Mardin: Turkey’s ancient treasure trove

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Donkeys meander through narrow streets past doorways and through low arches, suddenly braying around corners at startled tourists while residents continue on their way, unperturbed.

Old stone walls reverberate with the gentle murmur of conversations in Arabic, Syriac, Armenian, Kurdish, Torani, Turkish and Aramaic, an ancient Semitic language once believed to have been used by Jesus.

This is Mardin, a city in southeast Turkey where thousands of years of history are visible around every corner.

Seen from above, Mardin’s shimmering white gold buildings form a line of terraces built on a hill looking across the plains to present-day Syria, but once upon a time the town was part of Mesopotamia, a region bounded by the Euphrates and Tigris rivers.

Located where major civilizations like the Sumerians and Babylonians came to power, Mardin has a complex history.

Changing hands

There's history and culture around every corner in Mardin.

At one time or another just about everyone owned a piece of Mardin. Nabataean Arabs called it home from 150 B.C.E. to 250 C.E., but by the 4th century it was an important Syriac Christian settlement, established by the Assyrians. Then came the Romans and Byzantines.

In the 11th century, the Seljuk Turks set about making it their own but were thwarted by the arrival of the Artuqid Turkomans in the 12th century.

This dynasty, originally from northern Iraq (Diyarbakır in modern day Turkey), managed to stay in control for three hundred years, until the Mongols took the reins. They in turn were replaced by a Persian Turkoman monarchy.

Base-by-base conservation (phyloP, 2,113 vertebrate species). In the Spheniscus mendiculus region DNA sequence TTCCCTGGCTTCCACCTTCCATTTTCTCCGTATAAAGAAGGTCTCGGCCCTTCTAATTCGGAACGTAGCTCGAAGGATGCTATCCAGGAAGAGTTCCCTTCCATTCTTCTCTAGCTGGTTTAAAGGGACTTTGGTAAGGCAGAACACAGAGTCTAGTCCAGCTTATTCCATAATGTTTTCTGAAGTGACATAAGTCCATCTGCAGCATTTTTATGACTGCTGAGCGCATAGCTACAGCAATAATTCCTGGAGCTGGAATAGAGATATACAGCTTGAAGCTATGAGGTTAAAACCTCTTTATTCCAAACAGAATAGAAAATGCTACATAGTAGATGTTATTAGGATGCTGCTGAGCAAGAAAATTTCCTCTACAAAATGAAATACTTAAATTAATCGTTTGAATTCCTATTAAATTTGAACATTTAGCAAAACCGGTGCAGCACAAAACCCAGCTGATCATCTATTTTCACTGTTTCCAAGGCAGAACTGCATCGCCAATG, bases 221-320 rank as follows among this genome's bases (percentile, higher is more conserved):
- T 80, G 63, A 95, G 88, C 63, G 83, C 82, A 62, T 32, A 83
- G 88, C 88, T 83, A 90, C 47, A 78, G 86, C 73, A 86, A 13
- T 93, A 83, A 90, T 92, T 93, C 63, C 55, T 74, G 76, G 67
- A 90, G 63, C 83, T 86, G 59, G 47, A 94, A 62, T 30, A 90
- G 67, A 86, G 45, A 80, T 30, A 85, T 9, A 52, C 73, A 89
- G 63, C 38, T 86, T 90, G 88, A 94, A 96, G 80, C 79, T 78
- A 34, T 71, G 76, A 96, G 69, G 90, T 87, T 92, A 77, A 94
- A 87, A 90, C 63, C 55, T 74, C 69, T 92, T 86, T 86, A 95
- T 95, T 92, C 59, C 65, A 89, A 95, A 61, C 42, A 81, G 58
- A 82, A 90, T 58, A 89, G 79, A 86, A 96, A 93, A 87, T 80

Surprisingly, when Ottoman sultan Selim the Grim took over in 1517, there was still a Christian population living in the town. Today Mardin has a unique atmosphere and flavor due to this diverse ethnic and religious background.

Despite its ancient credentials, Mardin is a lively and dynamic town where the past lives on in the present.

Take Kırklar Kilisesi, also known as Mor Behnam, one of seven Syriac Orthodox churches. Originally constructed in 569 C.E., the Church of the Forty Martyrs, as it’s known in English, took its name when the relics of 40 martyrs were brought here in 1170.

Architecturally the church is simplicity itself. Outside, an elegant domed bell tower topped with a cross sits in a rectangular courtyard bounded by golden stone walls. Inside, regular services take place, part of an unbroken tradition carried out by Aramaic Christians for more than 700 years.

Queen of the snakes

A few streets away, the Mardin Protestant Church built by American believers more than 150 years ago now has an active congregation after being closed for nearly 60 years, while shop windows are adorned with paintings of the Shahmaran.

The mythical half-snake, half-woman Shahmaran gets its name from Persian. Shah means king (or in this case queen) and mar is snake so the Shahmaran was Queen of the Snakes. According to Anatolian folklore, she lived in Mardin.

The decorations on the Abdullatif Mosque from 1371 contrast dramatically with the austerity of the churches.

Its two large portals are so delicately carved it’s hard to believe they’re made from solid stone. A recessed stalactite carving forms the focal point, with vertical and horizontal patterned stonework surrounds.

The Deyrulzafaran (House of Saffron) monastery is the original seat of the Syriac Orthodox Patriarchate.